A semicolon (;) is a punctuation mark that is used to separate and connect independent clauses or when something stronger than a comma is needed.
Most often, semicolons are used to connect two independent clauses instead of using a comma + conjunction. Writers use semicolons instead of conjunctions for stylistic effect and when the two sentences being joined are short and closely related.
Joan likes eggs; Jennifer does not.
The cat slept through the storm; the dog cowered under the bed.
Semicolons are also used in a sentence when something stronger than a comma is needed. Three common scenarios when a semicolon would be used are these:
1. When items in a series have been separated with commas, but the sentence needs an additional comma after the series OR to separate items in a series when any of the items already have commas.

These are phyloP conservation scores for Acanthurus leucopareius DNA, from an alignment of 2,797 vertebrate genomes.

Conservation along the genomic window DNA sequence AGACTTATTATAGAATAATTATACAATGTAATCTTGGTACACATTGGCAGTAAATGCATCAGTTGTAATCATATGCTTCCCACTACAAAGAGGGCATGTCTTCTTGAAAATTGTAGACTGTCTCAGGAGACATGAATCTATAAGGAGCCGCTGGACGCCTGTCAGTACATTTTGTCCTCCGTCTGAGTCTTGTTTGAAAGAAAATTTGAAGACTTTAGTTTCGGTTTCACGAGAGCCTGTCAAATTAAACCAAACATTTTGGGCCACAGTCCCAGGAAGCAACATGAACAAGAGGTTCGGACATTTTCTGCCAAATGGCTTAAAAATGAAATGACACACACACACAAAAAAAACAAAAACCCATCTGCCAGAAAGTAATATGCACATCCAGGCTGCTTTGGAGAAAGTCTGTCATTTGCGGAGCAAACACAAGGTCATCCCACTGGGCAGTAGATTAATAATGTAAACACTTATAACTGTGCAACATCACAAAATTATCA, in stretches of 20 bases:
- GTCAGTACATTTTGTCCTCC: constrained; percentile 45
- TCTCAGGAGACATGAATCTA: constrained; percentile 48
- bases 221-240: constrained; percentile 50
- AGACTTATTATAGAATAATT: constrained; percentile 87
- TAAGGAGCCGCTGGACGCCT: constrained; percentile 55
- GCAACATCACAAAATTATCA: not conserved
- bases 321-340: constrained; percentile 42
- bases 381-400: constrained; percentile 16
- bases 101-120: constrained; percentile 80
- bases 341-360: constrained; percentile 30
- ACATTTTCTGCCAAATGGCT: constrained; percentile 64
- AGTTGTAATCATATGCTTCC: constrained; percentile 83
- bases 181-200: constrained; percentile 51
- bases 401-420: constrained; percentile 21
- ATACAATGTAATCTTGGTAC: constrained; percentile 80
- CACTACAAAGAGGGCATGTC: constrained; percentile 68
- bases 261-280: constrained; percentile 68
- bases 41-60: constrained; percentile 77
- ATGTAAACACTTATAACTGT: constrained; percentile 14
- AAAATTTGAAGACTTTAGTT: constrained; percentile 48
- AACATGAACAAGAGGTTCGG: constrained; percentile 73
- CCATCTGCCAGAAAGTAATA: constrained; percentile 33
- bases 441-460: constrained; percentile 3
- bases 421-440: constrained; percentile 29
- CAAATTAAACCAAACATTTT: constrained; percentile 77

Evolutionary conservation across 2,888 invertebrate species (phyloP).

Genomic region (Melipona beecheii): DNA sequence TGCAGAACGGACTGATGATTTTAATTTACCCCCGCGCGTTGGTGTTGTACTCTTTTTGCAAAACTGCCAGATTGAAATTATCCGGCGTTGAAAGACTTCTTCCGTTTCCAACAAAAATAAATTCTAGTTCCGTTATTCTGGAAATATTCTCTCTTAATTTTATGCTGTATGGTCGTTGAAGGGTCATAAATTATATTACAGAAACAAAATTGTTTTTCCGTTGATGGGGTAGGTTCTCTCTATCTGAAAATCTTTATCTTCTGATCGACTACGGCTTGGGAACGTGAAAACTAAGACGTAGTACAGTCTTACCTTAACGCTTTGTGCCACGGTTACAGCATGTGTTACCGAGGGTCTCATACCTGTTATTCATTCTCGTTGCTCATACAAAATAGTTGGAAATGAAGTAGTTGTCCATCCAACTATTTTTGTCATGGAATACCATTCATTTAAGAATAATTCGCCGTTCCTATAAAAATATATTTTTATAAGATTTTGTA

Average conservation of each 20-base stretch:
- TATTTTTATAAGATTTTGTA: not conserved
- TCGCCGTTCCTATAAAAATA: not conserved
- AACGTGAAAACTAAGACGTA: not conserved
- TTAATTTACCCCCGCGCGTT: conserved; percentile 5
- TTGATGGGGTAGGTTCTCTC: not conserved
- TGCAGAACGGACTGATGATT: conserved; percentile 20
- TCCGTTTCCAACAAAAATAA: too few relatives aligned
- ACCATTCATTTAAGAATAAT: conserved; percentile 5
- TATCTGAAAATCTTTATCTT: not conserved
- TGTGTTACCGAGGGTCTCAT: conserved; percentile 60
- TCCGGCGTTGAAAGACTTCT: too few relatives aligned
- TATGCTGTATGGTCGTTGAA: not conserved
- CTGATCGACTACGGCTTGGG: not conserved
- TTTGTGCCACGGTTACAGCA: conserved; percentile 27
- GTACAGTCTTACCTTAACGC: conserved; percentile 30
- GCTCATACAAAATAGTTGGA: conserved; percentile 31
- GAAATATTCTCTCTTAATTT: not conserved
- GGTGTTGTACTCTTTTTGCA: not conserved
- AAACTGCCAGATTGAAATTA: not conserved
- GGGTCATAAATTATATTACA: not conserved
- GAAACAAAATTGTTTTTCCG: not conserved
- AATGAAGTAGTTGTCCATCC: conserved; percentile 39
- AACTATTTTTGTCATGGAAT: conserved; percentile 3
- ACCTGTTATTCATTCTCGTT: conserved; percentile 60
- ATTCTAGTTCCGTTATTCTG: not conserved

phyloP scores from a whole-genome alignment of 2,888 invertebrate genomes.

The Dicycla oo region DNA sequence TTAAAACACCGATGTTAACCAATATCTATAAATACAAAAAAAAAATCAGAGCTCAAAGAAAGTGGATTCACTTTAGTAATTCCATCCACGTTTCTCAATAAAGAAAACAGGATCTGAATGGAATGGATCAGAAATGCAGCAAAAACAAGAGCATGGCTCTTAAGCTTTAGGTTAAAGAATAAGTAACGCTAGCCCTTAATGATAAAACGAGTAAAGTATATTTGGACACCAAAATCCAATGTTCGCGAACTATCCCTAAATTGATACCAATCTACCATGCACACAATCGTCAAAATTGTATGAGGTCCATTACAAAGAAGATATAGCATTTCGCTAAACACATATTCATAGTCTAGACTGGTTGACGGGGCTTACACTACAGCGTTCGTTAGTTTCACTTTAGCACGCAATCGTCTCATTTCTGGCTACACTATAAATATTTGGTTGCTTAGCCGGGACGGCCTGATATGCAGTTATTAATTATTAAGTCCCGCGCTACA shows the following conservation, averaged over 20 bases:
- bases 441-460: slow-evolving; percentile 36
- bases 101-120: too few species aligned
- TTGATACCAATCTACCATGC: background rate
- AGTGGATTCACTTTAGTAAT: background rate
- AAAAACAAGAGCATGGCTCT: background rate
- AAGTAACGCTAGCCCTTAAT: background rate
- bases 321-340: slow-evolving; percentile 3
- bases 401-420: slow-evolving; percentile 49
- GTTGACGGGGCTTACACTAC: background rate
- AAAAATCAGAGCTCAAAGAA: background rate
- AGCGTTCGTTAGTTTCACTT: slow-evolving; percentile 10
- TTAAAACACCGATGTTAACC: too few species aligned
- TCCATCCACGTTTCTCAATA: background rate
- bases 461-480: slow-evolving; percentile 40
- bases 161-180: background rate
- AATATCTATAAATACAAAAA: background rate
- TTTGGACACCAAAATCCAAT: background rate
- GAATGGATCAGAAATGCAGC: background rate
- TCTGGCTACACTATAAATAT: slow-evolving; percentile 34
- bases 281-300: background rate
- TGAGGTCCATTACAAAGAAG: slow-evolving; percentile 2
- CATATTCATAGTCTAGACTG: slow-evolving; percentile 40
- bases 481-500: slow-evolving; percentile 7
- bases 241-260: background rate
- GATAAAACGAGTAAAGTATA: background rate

2. Before a conjunctive adverb in a sentence (i.e. however, therefore).
3. To separate lines in an address when you are writing it as a sentence.
Examples of Semicolon Use in Sentences
1. If you bring your sunglasses, sunscreen, and a towel; we can go to the beach.
2. The groups of siblings who will be coming to camp include John and Anne; Jeff, Lisa, and Tommy; and Mark and Jonas.
3. I have lived in Atlanta, GA; Charleston, SC; and Tallahassee, FL.
4. The address for the letter is PO Box 37; Martin, NY 30065.
5. Marie made a 100 on the quiz; Lois made a 95.
6. It was raining; the game was cancelled.
7. I like bacon, eggs, and cheese; but not all together on a sandwich.
8. I always try to pack light for vacation; however, I always seem to need an extra bag for all of my shoes and books.